As a teacher I am often asked, “How can I help my child with school?” or “How can I help my child feel successful?” My first response is always to help support them where they are at. Each child is unique and their needs can be different.
I sat down and thought about what specific ideas I had that could help our students. A lot of families are doing these things, but I always find it helpful to see them in writing.
Here are some ideas that you can do at home that will mimic what they are doing in classes at New Morning School.
Help your child set goals and work to reach those goals
Help them learn how to organize their time and their everyday items without doing it for them.
We talk a lot about sitting on our hands and that can be so hard to do, but it really is important. Help your child make lists to help them stay organized. It teaches them time management and organizational skills. We do this daily with our plans at school. You can do this at home, too.
Set positive expectations for your child
Tell them that school is important and you value school. If a child has worked hard on something, then celebrate it.
It doesn’t have to be perfect for them to feel good about an assignment. Focusing too much on grades or performance can be very stressful. Honor your child where they are. Really seeing the gifts that your child brings can be transformative. If you have a positive attitude about learning your child will too.
Mistakes are ok to make. We learn the most from mistakes. Expectations should be age appropriate and can be different for different kids. Not everyone learns the same way and some friends need different accommodations to help with learning. That is ok and encouraged at our school.
Establish routines for your child
It can be with homework routines like studying for spelling, learning math facts, or reading. It can also be with bedtime routines and morning routines
Kids do well when they know what is expected of them and what is going to happen.
Reach out to your child’s teacher
When you have a good relationship with your child’s teacher, your child sees you as a team. They know you are on the same team.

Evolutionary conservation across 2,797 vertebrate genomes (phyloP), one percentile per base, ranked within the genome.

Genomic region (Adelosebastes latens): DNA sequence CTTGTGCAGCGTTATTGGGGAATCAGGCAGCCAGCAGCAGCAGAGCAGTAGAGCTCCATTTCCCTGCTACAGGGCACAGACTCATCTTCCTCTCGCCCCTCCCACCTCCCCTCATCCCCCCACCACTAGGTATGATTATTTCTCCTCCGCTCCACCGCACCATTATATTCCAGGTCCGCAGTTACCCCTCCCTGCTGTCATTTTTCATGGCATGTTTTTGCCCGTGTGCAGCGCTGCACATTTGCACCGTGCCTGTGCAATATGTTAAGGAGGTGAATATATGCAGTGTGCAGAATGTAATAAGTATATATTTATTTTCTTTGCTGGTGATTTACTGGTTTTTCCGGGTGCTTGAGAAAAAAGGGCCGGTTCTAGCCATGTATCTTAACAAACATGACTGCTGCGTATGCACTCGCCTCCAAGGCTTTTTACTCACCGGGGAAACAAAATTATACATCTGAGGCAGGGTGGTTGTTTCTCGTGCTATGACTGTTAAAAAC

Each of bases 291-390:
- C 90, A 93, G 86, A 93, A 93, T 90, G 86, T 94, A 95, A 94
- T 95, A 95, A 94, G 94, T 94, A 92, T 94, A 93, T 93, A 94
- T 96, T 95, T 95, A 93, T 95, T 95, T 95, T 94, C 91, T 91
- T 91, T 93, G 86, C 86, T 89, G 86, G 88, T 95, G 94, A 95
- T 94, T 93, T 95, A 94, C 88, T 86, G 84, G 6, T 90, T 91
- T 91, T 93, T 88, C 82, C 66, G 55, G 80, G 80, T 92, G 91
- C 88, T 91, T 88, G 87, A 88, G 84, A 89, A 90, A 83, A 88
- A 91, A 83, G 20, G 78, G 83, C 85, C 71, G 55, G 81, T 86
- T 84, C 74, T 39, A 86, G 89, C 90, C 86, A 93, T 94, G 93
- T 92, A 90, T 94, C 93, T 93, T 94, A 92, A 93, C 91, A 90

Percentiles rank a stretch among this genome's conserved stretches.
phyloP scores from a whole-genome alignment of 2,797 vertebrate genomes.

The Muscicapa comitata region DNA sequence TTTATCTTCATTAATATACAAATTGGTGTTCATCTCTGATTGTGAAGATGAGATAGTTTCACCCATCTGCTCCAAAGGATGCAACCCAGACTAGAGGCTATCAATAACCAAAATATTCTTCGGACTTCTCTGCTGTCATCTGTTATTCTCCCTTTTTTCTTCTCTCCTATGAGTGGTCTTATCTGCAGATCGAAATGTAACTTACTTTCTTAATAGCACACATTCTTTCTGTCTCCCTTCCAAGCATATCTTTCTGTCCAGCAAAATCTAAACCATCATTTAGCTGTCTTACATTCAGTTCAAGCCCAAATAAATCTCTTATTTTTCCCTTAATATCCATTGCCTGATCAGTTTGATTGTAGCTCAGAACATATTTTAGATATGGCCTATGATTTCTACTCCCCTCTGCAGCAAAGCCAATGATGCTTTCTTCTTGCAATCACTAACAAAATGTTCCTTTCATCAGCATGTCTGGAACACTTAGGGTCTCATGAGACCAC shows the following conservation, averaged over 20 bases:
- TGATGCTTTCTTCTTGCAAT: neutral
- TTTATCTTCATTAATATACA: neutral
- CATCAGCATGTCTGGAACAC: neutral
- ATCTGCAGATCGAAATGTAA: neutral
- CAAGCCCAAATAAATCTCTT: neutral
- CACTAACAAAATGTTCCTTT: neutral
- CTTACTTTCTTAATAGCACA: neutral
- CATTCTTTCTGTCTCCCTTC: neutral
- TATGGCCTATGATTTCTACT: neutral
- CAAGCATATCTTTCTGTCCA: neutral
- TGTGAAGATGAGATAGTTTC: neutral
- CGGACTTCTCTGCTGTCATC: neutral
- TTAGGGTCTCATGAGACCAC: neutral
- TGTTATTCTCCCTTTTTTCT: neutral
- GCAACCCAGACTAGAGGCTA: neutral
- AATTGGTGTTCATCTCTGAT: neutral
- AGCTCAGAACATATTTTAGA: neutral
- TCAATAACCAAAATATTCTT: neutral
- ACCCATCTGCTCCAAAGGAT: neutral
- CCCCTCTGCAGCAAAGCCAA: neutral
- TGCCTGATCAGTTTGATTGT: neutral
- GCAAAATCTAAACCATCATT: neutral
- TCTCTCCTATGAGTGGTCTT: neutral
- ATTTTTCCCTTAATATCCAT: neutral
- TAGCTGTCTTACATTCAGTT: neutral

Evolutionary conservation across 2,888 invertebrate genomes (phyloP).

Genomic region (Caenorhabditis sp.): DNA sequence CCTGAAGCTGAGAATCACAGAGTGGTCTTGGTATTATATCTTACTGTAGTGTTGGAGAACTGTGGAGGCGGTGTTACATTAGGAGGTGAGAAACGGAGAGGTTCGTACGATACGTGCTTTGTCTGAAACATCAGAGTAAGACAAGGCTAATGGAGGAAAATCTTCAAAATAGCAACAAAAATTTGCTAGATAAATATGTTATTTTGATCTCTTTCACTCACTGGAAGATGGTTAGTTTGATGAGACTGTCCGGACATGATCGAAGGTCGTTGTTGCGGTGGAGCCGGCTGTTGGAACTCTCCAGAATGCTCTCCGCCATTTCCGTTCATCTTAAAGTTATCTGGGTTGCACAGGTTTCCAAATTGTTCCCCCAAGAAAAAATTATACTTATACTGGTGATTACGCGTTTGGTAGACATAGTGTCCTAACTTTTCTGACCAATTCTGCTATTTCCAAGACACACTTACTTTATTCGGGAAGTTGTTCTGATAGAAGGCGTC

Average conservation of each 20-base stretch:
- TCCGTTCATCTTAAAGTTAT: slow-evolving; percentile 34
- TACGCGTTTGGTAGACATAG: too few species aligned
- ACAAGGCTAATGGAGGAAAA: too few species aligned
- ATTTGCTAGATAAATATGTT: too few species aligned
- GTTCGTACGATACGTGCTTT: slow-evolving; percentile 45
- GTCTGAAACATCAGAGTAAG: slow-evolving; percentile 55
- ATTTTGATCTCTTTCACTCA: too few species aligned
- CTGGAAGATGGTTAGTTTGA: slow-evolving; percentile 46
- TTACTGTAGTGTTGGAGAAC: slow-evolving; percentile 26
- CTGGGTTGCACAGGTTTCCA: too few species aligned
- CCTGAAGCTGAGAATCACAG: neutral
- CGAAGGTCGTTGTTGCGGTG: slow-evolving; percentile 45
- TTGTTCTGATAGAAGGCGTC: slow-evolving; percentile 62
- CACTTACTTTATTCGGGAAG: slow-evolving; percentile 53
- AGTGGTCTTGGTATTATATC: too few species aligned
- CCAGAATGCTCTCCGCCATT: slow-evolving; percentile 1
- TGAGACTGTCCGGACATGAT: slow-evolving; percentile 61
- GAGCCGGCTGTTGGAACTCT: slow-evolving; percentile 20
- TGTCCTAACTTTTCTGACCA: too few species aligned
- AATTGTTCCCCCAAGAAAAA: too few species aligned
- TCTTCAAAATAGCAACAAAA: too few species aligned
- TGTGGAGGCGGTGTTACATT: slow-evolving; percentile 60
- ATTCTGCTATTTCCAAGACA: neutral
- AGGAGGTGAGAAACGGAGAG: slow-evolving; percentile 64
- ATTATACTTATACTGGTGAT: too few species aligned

Read the emails and notes sent home so that you know what the expectations are. Let your child’s teacher know if your child had a rough night, a rough morning, if there is a family situation, or if there is something they are worried about. Their teacher can help support him/her and you as a parent.
Children need to develop healthy sleep habits
They need to be well rested (as well as well-fed). Studies show that students who get adequate amounts of nightly sleep do better in school.
The American Association of Pediatrics recommends the following sleep hours for school-aged children:
- 3- to 5-year-olds: 10 to 13 hours (including naps)
- 6- to 12-year-olds: 9 to 12 hours
- 13- to 18-year-olds: 8 to 10 hours
How to talk to your children about school
Asking them about school will help you pick up on things they may need help with or things they are excited about. It could be a friendship, a teacher, or an assignment.
I know you will often get the “school was fine” answer. Sometimes asking more specific questions can help. Here are some that I find helpful. There are so many you can use though.
- What was your favorite part of your day? What was the worst part of the day?
- Was anything hard today?
- Who did you play with today during recess?
- What was the funniest thing that happened today?
- Which assignment/activity did you feel most confident about today?
- What’s the most interesting thing you heard at school today?
- If you could change just ONE thing about school, what would that be?
- What parts of school today went by the fastest? Slowest?
- What is your favorite spot in your school/classroom?
- What are you looking forward to learning in school tomorrow/this month/this year?
Summary: Teamwork can help your child succeed
School is such a big part of your child’s day. There are so many expectations parents, teachers and students have.
If we can all be on the same team, then there is no stopping any student from being and feeling successful.
Christine Jansen is an elementary teacher for New Morning School in Plymouth, MI. She can be reached at email@example.com.